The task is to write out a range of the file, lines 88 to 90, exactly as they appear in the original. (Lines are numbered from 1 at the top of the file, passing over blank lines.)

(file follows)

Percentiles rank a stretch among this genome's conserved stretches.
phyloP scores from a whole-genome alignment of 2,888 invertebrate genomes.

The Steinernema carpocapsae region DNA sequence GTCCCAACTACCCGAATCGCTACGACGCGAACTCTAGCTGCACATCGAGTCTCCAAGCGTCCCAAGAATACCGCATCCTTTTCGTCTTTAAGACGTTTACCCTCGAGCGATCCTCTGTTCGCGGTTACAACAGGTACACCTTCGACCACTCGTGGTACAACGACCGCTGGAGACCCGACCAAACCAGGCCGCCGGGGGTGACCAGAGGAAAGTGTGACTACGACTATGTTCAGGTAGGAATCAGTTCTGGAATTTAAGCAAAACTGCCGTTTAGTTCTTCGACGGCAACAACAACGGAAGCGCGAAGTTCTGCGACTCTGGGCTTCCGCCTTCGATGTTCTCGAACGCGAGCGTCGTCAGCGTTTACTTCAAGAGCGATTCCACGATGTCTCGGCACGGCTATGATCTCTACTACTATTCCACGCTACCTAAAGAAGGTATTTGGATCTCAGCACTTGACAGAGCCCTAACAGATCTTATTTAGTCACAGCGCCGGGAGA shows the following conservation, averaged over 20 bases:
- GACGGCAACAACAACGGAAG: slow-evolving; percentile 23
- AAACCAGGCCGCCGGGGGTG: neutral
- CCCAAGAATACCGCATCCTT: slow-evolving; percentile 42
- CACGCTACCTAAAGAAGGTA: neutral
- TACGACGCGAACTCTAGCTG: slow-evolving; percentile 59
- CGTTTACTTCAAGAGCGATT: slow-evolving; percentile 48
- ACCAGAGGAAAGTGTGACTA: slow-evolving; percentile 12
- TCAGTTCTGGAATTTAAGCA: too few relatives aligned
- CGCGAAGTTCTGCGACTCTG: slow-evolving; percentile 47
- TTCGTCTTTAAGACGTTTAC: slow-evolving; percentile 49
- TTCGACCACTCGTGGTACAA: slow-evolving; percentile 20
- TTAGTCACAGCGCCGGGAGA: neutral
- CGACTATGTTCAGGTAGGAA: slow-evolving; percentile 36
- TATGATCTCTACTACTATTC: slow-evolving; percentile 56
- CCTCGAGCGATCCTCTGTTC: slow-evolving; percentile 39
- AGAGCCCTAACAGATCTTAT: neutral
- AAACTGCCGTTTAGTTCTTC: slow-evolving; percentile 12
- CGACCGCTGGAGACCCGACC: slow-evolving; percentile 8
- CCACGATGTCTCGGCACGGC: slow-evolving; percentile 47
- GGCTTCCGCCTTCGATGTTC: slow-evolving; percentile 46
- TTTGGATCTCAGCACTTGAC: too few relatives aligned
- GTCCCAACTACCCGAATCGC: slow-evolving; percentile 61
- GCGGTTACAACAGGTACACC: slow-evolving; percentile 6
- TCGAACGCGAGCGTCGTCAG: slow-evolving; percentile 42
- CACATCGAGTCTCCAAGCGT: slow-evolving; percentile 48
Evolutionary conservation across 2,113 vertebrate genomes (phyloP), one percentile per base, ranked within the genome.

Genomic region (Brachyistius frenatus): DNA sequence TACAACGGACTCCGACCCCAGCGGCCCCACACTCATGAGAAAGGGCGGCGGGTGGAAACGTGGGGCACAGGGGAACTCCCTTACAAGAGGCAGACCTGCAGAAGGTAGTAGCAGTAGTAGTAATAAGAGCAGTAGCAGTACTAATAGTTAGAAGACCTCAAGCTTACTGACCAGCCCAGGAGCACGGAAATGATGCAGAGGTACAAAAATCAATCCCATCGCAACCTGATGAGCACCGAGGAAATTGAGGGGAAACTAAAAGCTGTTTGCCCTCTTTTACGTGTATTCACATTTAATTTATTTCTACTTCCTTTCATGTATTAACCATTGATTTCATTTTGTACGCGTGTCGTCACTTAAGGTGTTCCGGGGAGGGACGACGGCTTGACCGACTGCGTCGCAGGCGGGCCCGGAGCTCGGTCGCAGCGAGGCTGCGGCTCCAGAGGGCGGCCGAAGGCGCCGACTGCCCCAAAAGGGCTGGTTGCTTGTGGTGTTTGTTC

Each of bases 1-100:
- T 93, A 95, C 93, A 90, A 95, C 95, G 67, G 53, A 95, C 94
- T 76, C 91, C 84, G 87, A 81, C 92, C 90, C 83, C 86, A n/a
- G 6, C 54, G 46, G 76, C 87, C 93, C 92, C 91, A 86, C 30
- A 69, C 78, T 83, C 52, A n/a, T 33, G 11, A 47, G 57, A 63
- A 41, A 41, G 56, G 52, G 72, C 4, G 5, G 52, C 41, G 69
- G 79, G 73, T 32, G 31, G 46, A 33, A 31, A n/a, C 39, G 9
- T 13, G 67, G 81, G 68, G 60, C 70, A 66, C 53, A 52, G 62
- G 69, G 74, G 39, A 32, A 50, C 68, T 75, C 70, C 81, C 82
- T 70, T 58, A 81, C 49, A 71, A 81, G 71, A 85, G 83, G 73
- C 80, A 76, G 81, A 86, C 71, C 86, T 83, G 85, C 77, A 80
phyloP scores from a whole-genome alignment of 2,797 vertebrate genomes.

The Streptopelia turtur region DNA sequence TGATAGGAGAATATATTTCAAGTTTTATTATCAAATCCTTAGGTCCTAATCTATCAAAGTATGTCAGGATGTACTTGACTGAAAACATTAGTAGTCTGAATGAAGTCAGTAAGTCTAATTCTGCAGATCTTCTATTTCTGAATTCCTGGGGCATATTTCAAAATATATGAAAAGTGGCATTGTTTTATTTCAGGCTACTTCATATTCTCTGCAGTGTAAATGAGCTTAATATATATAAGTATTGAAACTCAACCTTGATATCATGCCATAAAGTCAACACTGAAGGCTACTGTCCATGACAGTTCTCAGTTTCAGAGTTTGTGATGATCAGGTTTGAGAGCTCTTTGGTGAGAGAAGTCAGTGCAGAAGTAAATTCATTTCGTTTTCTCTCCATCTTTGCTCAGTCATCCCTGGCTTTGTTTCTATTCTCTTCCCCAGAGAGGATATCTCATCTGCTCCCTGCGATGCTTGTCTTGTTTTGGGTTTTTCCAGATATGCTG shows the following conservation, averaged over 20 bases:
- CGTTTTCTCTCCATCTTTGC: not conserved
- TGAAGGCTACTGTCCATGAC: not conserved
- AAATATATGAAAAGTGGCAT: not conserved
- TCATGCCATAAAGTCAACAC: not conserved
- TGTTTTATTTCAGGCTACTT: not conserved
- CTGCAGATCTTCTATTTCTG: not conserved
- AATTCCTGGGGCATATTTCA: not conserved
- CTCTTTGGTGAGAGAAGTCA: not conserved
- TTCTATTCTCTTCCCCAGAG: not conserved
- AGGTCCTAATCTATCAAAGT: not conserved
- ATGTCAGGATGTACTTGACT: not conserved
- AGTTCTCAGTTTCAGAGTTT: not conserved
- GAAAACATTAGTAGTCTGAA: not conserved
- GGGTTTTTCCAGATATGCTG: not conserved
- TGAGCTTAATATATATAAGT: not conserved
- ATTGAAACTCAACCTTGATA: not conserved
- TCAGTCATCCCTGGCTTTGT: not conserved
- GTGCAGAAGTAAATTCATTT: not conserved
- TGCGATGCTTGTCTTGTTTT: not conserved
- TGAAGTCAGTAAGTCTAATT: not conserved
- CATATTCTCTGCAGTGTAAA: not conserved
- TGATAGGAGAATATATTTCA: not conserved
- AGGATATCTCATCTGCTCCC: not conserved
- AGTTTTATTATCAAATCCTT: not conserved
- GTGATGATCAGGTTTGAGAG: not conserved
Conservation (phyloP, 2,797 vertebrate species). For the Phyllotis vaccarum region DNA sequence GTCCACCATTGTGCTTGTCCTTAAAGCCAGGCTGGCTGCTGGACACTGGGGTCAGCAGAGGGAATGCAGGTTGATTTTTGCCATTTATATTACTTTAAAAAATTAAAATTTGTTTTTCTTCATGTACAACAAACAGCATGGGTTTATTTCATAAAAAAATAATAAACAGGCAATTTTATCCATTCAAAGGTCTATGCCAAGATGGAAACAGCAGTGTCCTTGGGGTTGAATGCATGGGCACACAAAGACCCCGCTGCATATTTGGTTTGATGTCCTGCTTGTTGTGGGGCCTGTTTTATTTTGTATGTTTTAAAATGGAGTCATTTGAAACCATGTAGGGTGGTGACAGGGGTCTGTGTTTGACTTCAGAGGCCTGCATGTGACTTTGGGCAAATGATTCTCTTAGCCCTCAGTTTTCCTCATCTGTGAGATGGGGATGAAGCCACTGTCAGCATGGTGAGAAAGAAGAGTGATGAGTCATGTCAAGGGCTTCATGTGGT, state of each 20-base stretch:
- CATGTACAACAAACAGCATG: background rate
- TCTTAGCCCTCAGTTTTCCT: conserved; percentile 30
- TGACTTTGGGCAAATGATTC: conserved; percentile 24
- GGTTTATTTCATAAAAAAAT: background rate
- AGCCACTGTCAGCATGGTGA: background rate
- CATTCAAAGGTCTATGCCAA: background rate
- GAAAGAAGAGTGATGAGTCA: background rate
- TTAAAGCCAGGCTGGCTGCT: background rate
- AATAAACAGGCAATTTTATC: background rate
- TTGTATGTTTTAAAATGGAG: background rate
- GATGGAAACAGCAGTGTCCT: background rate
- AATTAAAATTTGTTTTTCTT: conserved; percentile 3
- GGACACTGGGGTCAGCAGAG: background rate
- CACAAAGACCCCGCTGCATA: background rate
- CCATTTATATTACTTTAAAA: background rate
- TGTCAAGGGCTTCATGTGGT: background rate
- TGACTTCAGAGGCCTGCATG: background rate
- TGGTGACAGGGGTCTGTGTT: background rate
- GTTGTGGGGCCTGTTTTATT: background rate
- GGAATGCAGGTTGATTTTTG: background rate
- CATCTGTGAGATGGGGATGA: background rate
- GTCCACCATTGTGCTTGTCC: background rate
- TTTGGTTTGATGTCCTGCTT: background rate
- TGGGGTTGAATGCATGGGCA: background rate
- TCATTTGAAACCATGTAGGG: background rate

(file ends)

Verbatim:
- GTTGTGGGGCCTGTTTTATT: background rate
- GGAATGCAGGTTGATTTTTG: background rate
- CATCTGTGAGATGGGGATGA: background rate